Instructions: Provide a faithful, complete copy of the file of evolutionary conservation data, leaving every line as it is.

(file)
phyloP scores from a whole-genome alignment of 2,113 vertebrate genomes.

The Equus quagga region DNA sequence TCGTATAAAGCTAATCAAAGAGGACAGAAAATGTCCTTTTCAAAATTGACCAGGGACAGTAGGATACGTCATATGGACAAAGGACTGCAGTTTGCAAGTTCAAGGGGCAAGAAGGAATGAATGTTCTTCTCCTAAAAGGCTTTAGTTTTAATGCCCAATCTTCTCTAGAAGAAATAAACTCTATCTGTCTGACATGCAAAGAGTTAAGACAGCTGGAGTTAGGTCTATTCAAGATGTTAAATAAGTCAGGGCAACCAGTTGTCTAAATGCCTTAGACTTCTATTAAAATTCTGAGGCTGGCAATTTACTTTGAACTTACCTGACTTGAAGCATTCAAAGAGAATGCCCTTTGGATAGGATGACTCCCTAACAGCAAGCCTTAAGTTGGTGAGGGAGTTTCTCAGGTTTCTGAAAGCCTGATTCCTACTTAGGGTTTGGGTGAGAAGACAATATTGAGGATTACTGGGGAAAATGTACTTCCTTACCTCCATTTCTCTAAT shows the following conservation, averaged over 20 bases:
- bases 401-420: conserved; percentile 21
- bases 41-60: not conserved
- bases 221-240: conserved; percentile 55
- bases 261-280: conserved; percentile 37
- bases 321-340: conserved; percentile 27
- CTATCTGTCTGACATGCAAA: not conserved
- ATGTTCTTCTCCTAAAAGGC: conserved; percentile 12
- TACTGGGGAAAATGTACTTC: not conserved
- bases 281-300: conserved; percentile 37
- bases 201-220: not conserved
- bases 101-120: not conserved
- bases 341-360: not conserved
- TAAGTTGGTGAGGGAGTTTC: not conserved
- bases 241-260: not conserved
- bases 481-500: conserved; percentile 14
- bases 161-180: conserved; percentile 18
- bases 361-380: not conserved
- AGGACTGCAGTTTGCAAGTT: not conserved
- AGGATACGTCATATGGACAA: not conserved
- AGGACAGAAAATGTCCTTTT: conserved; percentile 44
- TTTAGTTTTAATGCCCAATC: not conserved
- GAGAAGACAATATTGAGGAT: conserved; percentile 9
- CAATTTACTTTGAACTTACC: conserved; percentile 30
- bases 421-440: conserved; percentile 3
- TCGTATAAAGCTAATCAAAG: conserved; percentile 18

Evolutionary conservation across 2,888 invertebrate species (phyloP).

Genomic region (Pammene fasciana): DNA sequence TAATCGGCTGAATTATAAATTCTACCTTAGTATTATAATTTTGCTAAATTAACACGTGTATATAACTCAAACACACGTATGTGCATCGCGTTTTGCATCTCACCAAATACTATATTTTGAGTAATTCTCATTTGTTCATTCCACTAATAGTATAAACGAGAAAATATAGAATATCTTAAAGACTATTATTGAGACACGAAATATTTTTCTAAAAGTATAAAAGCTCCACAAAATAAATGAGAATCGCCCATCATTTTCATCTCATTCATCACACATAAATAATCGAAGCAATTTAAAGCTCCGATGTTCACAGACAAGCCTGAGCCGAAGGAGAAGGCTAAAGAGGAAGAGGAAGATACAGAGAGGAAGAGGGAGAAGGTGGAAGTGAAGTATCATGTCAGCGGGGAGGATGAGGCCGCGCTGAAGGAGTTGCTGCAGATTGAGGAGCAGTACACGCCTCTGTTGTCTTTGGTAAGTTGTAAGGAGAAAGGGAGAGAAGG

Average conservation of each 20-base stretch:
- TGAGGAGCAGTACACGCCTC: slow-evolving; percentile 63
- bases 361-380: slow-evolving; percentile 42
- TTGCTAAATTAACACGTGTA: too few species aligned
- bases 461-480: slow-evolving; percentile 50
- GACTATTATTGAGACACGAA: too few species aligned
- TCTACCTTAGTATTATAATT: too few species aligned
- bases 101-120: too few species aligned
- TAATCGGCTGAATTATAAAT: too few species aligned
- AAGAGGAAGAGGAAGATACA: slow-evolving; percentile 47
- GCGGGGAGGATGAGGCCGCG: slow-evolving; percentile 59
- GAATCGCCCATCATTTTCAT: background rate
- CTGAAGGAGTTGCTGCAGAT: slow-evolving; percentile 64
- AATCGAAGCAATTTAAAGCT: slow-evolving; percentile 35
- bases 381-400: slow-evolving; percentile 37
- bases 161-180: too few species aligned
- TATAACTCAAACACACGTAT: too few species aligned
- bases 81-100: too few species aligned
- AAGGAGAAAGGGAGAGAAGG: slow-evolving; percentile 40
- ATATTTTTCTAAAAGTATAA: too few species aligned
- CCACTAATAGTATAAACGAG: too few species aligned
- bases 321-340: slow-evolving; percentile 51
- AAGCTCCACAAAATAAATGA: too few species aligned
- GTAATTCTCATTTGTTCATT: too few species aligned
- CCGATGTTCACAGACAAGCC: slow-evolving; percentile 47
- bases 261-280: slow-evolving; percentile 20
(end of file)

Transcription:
phyloP scores from a whole-genome alignment of 2,113 vertebrate genomes.

The Equus quagga region DNA sequence TCGTATAAAGCTAATCAAAGAGGACAGAAAATGTCCTTTTCAAAATTGACCAGGGACAGTAGGATACGTCATATGGACAAAGGACTGCAGTTTGCAAGTTCAAGGGGCAAGAAGGAATGAATGTTCTTCTCCTAAAAGGCTTTAGTTTTAATGCCCAATCTTCTCTAGAAGAAATAAACTCTATCTGTCTGACATGCAAAGAGTTAAGACAGCTGGAGTTAGGTCTATTCAAGATGTTAAATAAGTCAGGGCAACCAGTTGTCTAAATGCCTTAGACTTCTATTAAAATTCTGAGGCTGGCAATTTACTTTGAACTTACCTGACTTGAAGCATTCAAAGAGAATGCCCTTTGGATAGGATGACTCCCTAACAGCAAGCCTTAAGTTGGTGAGGGAGTTTCTCAGGTTTCTGAAAGCCTGATTCCTACTTAGGGTTTGGGTGAGAAGACAATATTGAGGATTACTGGGGAAAATGTACTTCCTTACCTCCATTTCTCTAAT shows the following conservation, averaged over 20 bases:
- bases 401-420: conserved; percentile 21
- bases 41-60: not conserved
- bases 221-240: conserved; percentile 55
- bases 261-280: conserved; percentile 37
- bases 321-340: conserved; percentile 27
- CTATCTGTCTGACATGCAAA: not conserved
- ATGTTCTTCTCCTAAAAGGC: conserved; percentile 12
- TACTGGGGAAAATGTACTTC: not conserved
- bases 281-300: conserved; percentile 37
- bases 201-220: not conserved
- bases 101-120: not conserved
- bases 341-360: not conserved
- TAAGTTGGTGAGGGAGTTTC: not conserved
- bases 241-260: not conserved
- bases 481-500: conserved; percentile 14
- bases 161-180: conserved; percentile 18
- bases 361-380: not conserved
- AGGACTGCAGTTTGCAAGTT: not conserved
- AGGATACGTCATATGGACAA: not conserved
- AGGACAGAAAATGTCCTTTT: conserved; percentile 44
- TTTAGTTTTAATGCCCAATC: not conserved
- GAGAAGACAATATTGAGGAT: conserved; percentile 9
- CAATTTACTTTGAACTTACC: conserved; percentile 30
- bases 421-440: conserved; percentile 3
- TCGTATAAAGCTAATCAAAG: conserved; percentile 18

Evolutionary conservation across 2,888 invertebrate species (phyloP).

Genomic region (Pammene fasciana): DNA sequence TAATCGGCTGAATTATAAATTCTACCTTAGTATTATAATTTTGCTAAATTAACACGTGTATATAACTCAAACACACGTATGTGCATCGCGTTTTGCATCTCACCAAATACTATATTTTGAGTAATTCTCATTTGTTCATTCCACTAATAGTATAAACGAGAAAATATAGAATATCTTAAAGACTATTATTGAGACACGAAATATTTTTCTAAAAGTATAAAAGCTCCACAAAATAAATGAGAATCGCCCATCATTTTCATCTCATTCATCACACATAAATAATCGAAGCAATTTAAAGCTCCGATGTTCACAGACAAGCCTGAGCCGAAGGAGAAGGCTAAAGAGGAAGAGGAAGATACAGAGAGGAAGAGGGAGAAGGTGGAAGTGAAGTATCATGTCAGCGGGGAGGATGAGGCCGCGCTGAAGGAGTTGCTGCAGATTGAGGAGCAGTACACGCCTCTGTTGTCTTTGGTAAGTTGTAAGGAGAAAGGGAGAGAAGG

Average conservation of each 20-base stretch:
- TGAGGAGCAGTACACGCCTC: slow-evolving; percentile 63
- bases 361-380: slow-evolving; percentile 42
- TTGCTAAATTAACACGTGTA: too few species aligned
- bases 461-480: slow-evolving; percentile 50
- GACTATTATTGAGACACGAA: too few species aligned
- TCTACCTTAGTATTATAATT: too few species aligned
- bases 101-120: too few species aligned
- TAATCGGCTGAATTATAAAT: too few species aligned
- AAGAGGAAGAGGAAGATACA: slow-evolving; percentile 47
- GCGGGGAGGATGAGGCCGCG: slow-evolving; percentile 59
- GAATCGCCCATCATTTTCAT: background rate
- CTGAAGGAGTTGCTGCAGAT: slow-evolving; percentile 64
- AATCGAAGCAATTTAAAGCT: slow-evolving; percentile 35
- bases 381-400: slow-evolving; percentile 37
- bases 161-180: too few species aligned
- TATAACTCAAACACACGTAT: too few species aligned
- bases 81-100: too few species aligned
- AAGGAGAAAGGGAGAGAAGG: slow-evolving; percentile 40
- ATATTTTTCTAAAAGTATAA: too few species aligned
- CCACTAATAGTATAAACGAG: too few species aligned
- bases 321-340: slow-evolving; percentile 51
- AAGCTCCACAAAATAAATGA: too few species aligned
- GTAATTCTCATTTGTTCATT: too few species aligned
- CCGATGTTCACAGACAAGCC: slow-evolving; percentile 47
- bases 261-280: slow-evolving; percentile 20